set, 64-bit instructions generate a trap.  Also, some 32-bit OSes only
save the 32-bit registers on a context switch, so it is essential never
to use the 64-bit registers.

@item -mgp64
@itemx -mfp64
Assume that 64-bit registers are available.  This is provided in the
interests of symmetry with @samp{-mgp32} and @samp{-mfp32}.

The @code{.set gp=64} and @code{.set fp=64} directives allow the size
of registers to be changed for parts of an object. The default value is
restored by @code{.set gp=default} and @code{.set fp=default}.

@item -mfpxx
Make no assumptions about whether 32-bit or 64-bit floating-point
registers are available. This is provided to support having modules
compatible with either @samp{-mfp32} or @samp{-mfp64}. This option can
only be used with MIPS II and above.

The @code{.set fp=xx} directive allows a part of an object to be marked
as not making assumptions about 32-bit or 64-bit FP registers.  The
default value is restored by @code{.set fp=default}.

@item -modd-spreg
@itemx -mno-odd-spreg
Enable use of floating-point operations on odd-numbered single-precision
registers when supported by the ISA.  @samp{-mfpxx} implies
@samp{-mno-odd-spreg}, otherwise the default is @samp{-modd-spreg}

@item -mips16
@itemx -no-mips16
Generate code for the MIPS 16 processor.  This is equivalent to putting
@code{.set mips16} at the start of the assembly file.  @samp{-no-mips16}
turns off this option.

@item -mmicromips
@itemx -mno-micromips
Generate code for the microMIPS processor.  This is equivalent to putting
@code{.set micromips} at the start of the assembly file.  @samp{-mno-micromips}
turns off this option.  This is equivalent to putting @code{.set nomicromips}
at the start of the assembly file.

@item -msmartmips
@itemx -mno-smartmips
Enables the SmartMIPS extensions to the MIPS32 instruction set, which
provides a number of new instructions which target smartcard and
cryptographic applications.  This is equivalent to putting
@code{.set smartmips} at the start of the assembly file.
@samp{-mno-smartmips} turns off this option.

@item -mips3d
@itemx -no-mips3d
Generate code for the MIPS-3D Application Specific Extension.
This tells the assembler to accept MIPS-3D instructions.
@samp{-no-mips3d} turns off this option.

@item -mdmx
@itemx -no-mdmx
Generate code for the MDMX Application Specific Extension.
This tells the assembler to accept MDMX instructions.
@samp{-no-mdmx} turns off this option.

@item -mdsp
@itemx -mno-dsp
Generate code for the DSP Release 1 Application Specific Extension.
This tells the assembler to accept DSP Release 1 instructions.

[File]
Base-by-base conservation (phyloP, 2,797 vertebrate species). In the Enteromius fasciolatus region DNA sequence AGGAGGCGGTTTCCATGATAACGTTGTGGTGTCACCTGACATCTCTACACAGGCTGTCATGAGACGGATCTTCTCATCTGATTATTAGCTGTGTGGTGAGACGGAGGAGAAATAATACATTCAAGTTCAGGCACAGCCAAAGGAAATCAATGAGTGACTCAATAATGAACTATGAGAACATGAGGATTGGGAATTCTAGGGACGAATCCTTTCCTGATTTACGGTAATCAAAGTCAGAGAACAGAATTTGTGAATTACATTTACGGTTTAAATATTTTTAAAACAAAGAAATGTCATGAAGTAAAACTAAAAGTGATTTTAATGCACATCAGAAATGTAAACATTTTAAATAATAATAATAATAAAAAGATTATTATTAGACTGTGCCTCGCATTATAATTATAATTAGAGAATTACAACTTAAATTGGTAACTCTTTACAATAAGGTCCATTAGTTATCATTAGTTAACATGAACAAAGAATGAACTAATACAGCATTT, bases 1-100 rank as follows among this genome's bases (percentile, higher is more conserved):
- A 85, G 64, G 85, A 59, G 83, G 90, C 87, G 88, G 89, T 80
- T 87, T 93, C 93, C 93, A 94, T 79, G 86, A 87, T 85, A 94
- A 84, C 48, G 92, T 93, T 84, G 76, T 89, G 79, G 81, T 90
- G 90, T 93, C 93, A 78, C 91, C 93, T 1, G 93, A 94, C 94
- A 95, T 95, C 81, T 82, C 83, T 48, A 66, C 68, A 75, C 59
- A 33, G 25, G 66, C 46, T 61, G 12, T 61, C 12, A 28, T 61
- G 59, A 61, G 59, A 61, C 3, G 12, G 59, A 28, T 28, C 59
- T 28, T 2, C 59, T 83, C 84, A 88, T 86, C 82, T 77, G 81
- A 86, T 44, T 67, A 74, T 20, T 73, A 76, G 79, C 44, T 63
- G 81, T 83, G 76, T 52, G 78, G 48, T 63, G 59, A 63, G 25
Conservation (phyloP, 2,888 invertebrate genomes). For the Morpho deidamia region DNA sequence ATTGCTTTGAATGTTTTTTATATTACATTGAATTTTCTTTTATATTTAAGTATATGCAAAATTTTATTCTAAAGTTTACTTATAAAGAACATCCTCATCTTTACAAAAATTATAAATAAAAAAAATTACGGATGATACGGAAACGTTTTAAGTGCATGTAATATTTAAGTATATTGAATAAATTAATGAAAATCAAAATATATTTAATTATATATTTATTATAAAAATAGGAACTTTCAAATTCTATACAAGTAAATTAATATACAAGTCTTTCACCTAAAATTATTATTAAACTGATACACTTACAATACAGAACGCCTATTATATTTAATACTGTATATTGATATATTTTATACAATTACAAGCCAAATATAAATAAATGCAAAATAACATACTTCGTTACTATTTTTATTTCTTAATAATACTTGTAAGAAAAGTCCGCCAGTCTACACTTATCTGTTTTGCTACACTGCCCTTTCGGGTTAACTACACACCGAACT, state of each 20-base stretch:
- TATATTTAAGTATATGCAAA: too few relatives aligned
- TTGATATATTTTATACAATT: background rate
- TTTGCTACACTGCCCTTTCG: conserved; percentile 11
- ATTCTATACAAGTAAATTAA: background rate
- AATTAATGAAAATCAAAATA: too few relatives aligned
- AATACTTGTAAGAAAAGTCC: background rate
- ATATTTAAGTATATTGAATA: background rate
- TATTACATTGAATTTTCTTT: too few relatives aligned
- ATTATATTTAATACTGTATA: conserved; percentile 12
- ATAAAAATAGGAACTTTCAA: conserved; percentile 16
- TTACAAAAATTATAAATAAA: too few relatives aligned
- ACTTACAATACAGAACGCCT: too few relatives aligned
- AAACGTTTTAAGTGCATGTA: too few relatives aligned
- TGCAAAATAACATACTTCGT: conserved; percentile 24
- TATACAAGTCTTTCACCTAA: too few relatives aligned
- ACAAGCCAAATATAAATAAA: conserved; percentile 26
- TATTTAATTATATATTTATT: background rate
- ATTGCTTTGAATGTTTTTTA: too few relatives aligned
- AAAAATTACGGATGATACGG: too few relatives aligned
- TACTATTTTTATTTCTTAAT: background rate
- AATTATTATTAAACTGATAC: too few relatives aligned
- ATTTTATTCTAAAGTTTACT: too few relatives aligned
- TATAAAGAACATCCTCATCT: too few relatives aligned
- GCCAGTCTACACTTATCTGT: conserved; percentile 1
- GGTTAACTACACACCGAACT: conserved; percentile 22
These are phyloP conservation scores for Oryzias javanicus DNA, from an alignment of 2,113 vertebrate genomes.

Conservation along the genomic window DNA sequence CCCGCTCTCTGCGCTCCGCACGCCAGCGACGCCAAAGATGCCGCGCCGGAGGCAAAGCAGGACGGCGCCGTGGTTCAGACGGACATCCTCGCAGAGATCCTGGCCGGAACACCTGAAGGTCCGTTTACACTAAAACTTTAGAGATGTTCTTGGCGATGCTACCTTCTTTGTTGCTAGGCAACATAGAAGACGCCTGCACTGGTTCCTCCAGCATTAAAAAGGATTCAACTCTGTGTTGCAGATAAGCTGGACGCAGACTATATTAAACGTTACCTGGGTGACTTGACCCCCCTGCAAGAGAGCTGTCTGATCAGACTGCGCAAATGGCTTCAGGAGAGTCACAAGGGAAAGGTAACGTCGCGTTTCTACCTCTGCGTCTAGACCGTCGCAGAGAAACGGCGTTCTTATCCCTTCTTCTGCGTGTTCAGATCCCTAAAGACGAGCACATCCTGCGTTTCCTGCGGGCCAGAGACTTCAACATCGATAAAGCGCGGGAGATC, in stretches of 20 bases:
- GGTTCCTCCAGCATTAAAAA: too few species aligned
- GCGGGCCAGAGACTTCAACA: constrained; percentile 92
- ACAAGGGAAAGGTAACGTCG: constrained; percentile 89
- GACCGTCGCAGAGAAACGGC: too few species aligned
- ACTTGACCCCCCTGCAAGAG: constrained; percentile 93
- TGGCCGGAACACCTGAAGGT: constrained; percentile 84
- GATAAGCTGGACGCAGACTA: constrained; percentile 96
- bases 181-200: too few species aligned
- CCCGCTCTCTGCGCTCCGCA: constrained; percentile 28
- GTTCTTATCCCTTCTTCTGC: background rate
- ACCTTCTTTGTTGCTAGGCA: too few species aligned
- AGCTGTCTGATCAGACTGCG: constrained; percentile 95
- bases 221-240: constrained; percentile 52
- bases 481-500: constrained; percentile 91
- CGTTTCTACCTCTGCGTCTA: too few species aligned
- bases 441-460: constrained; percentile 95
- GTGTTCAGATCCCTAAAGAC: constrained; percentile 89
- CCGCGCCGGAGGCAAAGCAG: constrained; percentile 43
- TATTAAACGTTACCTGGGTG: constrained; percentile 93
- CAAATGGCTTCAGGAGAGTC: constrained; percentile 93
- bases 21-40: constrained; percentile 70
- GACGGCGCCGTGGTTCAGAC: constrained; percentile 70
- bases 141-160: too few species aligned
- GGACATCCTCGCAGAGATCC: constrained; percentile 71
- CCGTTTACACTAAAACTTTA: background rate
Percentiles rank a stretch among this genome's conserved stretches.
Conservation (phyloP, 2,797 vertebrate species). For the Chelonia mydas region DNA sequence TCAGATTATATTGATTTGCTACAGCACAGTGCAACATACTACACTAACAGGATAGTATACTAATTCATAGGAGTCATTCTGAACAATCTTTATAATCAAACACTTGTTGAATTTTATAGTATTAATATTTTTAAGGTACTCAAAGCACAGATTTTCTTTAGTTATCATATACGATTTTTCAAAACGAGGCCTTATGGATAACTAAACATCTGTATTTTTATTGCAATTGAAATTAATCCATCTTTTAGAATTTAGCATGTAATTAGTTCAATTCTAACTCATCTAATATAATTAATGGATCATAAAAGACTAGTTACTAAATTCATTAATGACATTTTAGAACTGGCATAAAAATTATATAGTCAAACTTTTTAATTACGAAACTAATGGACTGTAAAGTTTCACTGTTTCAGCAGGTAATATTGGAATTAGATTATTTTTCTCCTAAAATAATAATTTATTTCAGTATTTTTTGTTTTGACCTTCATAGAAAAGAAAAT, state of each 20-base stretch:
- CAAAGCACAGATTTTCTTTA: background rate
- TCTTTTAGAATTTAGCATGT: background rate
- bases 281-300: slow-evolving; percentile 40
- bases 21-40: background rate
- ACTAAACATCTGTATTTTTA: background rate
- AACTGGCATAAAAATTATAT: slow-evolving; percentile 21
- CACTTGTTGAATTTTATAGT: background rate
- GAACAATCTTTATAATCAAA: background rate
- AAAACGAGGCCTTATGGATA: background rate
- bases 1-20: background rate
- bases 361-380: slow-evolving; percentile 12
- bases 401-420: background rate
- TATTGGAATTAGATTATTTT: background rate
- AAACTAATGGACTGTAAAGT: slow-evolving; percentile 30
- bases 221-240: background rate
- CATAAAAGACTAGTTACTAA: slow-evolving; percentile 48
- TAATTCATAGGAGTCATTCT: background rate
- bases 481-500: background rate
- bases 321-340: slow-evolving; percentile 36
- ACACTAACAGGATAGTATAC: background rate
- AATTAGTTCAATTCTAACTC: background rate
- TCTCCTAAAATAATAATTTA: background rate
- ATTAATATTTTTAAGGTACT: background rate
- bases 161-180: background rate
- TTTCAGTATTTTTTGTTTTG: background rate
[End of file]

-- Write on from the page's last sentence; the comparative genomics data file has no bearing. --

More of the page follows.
@samp{-mno-dsp} turns off this option.

@item -mdspr2
@itemx -mno-dspr2
Generate code for the DSP Release 2 Application Specific Extension.
This option implies -mdsp.
This tells the assembler to accept DSP Release 2 instructions.
@samp{-mno-dspr2} turns off this option.

@item -mmt
@itemx -mno-mt
Generate code for the MT Application Specific Extension.
This tells the assembler to accept MT instructions.
@samp{-mno-mt} turns off this option.

@item -mmcu
@itemx -mno-mcu
Generate code for the MCU Application Specific Extension.
This tells the assembler to accept MCU instructions.
@samp{-mno-mcu} turns off this option.

@item -mmsa
@itemx -mno-msa
Generate code for the MIPS SIMD Architecture Extension.
This tells the assembler to accept MSA instructions.
@samp{-mno-msa} turns off this option.

@item -mxpa
@itemx -mno-xpa
Generate code for the MIPS eXtended Physical Address (XPA) Extension.
This tells the assembler to accept XPA instructions.
@samp{-mno-xpa} turns off this option.

@item -mvirt
@itemx -mno-virt
Generate code for the Virtualization Application Specific Extension.
This tells the assembler to accept Virtualization instructions.
@samp{-mno-virt} turns off this option.

@item -minsn32
@itemx -mno-insn32
Only use 32-bit instruction encodings when generating code for the
microMIPS processor.  This option inhibits the use of any 16-bit
instructions.  This is equivalent to putting @code{.set insn32} at
the start of the assembly file.  @samp{-mno-insn32} turns off this
option.  This is equivalent to putting @code{.set noinsn32} at the
start of the assembly file.  By default @samp{-mno-insn32} is
selected, allowing all instructions to be used.

@item -mfix7000
@itemx -mno-fix7000
Cause nops to be inserted if the read of the destination register
of an mfhi or mflo instruction occurs in the following two instructions.

@item -mfix-rm7000
@itemx -mno-fix-rm7000
Cause nops to be inserted if a dmult or dmultu instruction is
followed by a load instruction.

@item -mfix-loongson2f-jump
@itemx -mno-fix-loongson2f-jump
Eliminate instruction fetch from outside 256M region to work around the